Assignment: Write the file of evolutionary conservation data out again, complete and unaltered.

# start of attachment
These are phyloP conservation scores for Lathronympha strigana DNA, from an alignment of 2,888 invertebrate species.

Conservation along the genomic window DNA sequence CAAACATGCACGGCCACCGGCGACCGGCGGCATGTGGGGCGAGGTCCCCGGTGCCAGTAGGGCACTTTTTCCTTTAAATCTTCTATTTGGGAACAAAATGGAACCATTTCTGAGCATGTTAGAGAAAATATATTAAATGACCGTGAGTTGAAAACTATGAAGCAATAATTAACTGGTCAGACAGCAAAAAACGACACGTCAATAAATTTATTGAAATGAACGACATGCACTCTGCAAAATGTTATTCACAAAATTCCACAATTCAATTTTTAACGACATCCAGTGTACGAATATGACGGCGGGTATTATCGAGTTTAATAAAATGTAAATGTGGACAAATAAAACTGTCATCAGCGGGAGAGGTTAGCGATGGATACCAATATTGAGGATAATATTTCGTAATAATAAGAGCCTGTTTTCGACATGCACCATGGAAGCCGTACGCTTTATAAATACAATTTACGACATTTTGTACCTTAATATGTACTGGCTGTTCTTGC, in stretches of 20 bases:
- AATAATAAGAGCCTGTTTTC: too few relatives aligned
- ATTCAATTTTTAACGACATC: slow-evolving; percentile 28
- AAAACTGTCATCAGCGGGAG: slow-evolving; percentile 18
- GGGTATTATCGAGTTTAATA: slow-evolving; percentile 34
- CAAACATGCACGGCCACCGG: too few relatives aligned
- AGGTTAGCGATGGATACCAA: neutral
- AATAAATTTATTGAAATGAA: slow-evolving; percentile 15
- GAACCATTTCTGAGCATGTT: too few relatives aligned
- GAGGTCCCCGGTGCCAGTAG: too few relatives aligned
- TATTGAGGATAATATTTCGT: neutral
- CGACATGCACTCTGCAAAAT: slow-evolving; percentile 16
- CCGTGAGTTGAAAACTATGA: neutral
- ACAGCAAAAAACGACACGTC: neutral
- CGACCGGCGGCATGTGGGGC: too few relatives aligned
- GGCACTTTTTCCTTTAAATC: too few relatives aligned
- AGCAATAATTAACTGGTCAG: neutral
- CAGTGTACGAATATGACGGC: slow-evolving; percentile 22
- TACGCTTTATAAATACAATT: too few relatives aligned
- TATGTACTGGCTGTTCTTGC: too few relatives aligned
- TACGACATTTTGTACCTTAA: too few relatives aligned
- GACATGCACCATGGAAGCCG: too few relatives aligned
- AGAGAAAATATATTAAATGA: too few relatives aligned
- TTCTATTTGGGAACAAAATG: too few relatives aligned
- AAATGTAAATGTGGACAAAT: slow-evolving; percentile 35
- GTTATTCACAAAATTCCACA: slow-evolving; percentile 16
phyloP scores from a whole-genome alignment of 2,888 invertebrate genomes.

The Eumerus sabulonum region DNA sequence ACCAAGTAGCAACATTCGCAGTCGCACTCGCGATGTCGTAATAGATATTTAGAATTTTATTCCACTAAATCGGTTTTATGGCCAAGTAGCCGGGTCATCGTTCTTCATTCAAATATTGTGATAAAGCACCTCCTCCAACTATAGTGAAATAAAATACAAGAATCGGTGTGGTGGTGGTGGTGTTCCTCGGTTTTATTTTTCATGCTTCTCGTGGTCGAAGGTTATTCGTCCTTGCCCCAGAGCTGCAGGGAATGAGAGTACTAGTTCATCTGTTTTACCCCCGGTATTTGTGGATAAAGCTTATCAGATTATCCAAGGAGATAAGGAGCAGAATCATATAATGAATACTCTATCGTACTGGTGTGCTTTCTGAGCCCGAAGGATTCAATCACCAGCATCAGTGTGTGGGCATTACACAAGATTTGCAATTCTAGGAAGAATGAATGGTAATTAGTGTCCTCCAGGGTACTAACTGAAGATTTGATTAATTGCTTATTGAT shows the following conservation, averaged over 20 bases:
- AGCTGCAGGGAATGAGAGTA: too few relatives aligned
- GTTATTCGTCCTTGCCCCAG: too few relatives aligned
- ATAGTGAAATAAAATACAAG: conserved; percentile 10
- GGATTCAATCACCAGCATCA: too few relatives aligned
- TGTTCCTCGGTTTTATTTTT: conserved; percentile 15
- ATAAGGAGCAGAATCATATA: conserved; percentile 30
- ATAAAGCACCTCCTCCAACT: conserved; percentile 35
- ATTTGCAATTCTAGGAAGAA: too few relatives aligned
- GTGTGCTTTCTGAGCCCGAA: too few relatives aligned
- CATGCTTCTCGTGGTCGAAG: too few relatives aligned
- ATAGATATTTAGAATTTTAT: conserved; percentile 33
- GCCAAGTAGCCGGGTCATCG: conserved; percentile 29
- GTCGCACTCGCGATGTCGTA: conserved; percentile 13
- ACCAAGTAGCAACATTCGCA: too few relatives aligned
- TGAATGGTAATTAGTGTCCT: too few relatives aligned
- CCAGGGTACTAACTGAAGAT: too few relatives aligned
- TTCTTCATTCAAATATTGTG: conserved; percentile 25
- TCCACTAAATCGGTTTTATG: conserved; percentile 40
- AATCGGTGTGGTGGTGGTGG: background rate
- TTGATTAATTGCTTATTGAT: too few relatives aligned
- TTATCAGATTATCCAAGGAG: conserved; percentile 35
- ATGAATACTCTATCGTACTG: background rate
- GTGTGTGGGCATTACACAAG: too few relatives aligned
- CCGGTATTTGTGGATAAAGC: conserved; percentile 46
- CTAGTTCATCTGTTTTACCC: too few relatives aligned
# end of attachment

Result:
These are phyloP conservation scores for Lathronympha strigana DNA, from an alignment of 2,888 invertebrate species.

Conservation along the genomic window DNA sequence CAAACATGCACGGCCACCGGCGACCGGCGGCATGTGGGGCGAGGTCCCCGGTGCCAGTAGGGCACTTTTTCCTTTAAATCTTCTATTTGGGAACAAAATGGAACCATTTCTGAGCATGTTAGAGAAAATATATTAAATGACCGTGAGTTGAAAACTATGAAGCAATAATTAACTGGTCAGACAGCAAAAAACGACACGTCAATAAATTTATTGAAATGAACGACATGCACTCTGCAAAATGTTATTCACAAAATTCCACAATTCAATTTTTAACGACATCCAGTGTACGAATATGACGGCGGGTATTATCGAGTTTAATAAAATGTAAATGTGGACAAATAAAACTGTCATCAGCGGGAGAGGTTAGCGATGGATACCAATATTGAGGATAATATTTCGTAATAATAAGAGCCTGTTTTCGACATGCACCATGGAAGCCGTACGCTTTATAAATACAATTTACGACATTTTGTACCTTAATATGTACTGGCTGTTCTTGC, in stretches of 20 bases:
- AATAATAAGAGCCTGTTTTC: too few relatives aligned
- ATTCAATTTTTAACGACATC: slow-evolving; percentile 28
- AAAACTGTCATCAGCGGGAG: slow-evolving; percentile 18
- GGGTATTATCGAGTTTAATA: slow-evolving; percentile 34
- CAAACATGCACGGCCACCGG: too few relatives aligned
- AGGTTAGCGATGGATACCAA: neutral
- AATAAATTTATTGAAATGAA: slow-evolving; percentile 15
- GAACCATTTCTGAGCATGTT: too few relatives aligned
- GAGGTCCCCGGTGCCAGTAG: too few relatives aligned
- TATTGAGGATAATATTTCGT: neutral
- CGACATGCACTCTGCAAAAT: slow-evolving; percentile 16
- CCGTGAGTTGAAAACTATGA: neutral
- ACAGCAAAAAACGACACGTC: neutral
- CGACCGGCGGCATGTGGGGC: too few relatives aligned
- GGCACTTTTTCCTTTAAATC: too few relatives aligned
- AGCAATAATTAACTGGTCAG: neutral
- CAGTGTACGAATATGACGGC: slow-evolving; percentile 22
- TACGCTTTATAAATACAATT: too few relatives aligned
- TATGTACTGGCTGTTCTTGC: too few relatives aligned
- TACGACATTTTGTACCTTAA: too few relatives aligned
- GACATGCACCATGGAAGCCG: too few relatives aligned
- AGAGAAAATATATTAAATGA: too few relatives aligned
- TTCTATTTGGGAACAAAATG: too few relatives aligned
- AAATGTAAATGTGGACAAAT: slow-evolving; percentile 35
- GTTATTCACAAAATTCCACA: slow-evolving; percentile 16
phyloP scores from a whole-genome alignment of 2,888 invertebrate genomes.

The Eumerus sabulonum region DNA sequence ACCAAGTAGCAACATTCGCAGTCGCACTCGCGATGTCGTAATAGATATTTAGAATTTTATTCCACTAAATCGGTTTTATGGCCAAGTAGCCGGGTCATCGTTCTTCATTCAAATATTGTGATAAAGCACCTCCTCCAACTATAGTGAAATAAAATACAAGAATCGGTGTGGTGGTGGTGGTGTTCCTCGGTTTTATTTTTCATGCTTCTCGTGGTCGAAGGTTATTCGTCCTTGCCCCAGAGCTGCAGGGAATGAGAGTACTAGTTCATCTGTTTTACCCCCGGTATTTGTGGATAAAGCTTATCAGATTATCCAAGGAGATAAGGAGCAGAATCATATAATGAATACTCTATCGTACTGGTGTGCTTTCTGAGCCCGAAGGATTCAATCACCAGCATCAGTGTGTGGGCATTACACAAGATTTGCAATTCTAGGAAGAATGAATGGTAATTAGTGTCCTCCAGGGTACTAACTGAAGATTTGATTAATTGCTTATTGAT shows the following conservation, averaged over 20 bases:
- AGCTGCAGGGAATGAGAGTA: too few relatives aligned
- GTTATTCGTCCTTGCCCCAG: too few relatives aligned
- ATAGTGAAATAAAATACAAG: conserved; percentile 10
- GGATTCAATCACCAGCATCA: too few relatives aligned
- TGTTCCTCGGTTTTATTTTT: conserved; percentile 15
- ATAAGGAGCAGAATCATATA: conserved; percentile 30
- ATAAAGCACCTCCTCCAACT: conserved; percentile 35
- ATTTGCAATTCTAGGAAGAA: too few relatives aligned
- GTGTGCTTTCTGAGCCCGAA: too few relatives aligned
- CATGCTTCTCGTGGTCGAAG: too few relatives aligned
- ATAGATATTTAGAATTTTAT: conserved; percentile 33
- GCCAAGTAGCCGGGTCATCG: conserved; percentile 29
- GTCGCACTCGCGATGTCGTA: conserved; percentile 13
- ACCAAGTAGCAACATTCGCA: too few relatives aligned
- TGAATGGTAATTAGTGTCCT: too few relatives aligned
- CCAGGGTACTAACTGAAGAT: too few relatives aligned
- TTCTTCATTCAAATATTGTG: conserved; percentile 25
- TCCACTAAATCGGTTTTATG: conserved; percentile 40
- AATCGGTGTGGTGGTGGTGG: background rate
- TTGATTAATTGCTTATTGAT: too few relatives aligned
- TTATCAGATTATCCAAGGAG: conserved; percentile 35
- ATGAATACTCTATCGTACTG: background rate
- GTGTGTGGGCATTACACAAG: too few relatives aligned
- CCGGTATTTGTGGATAAAGC: conserved; percentile 46
- CTAGTTCATCTGTTTTACCC: too few relatives aligned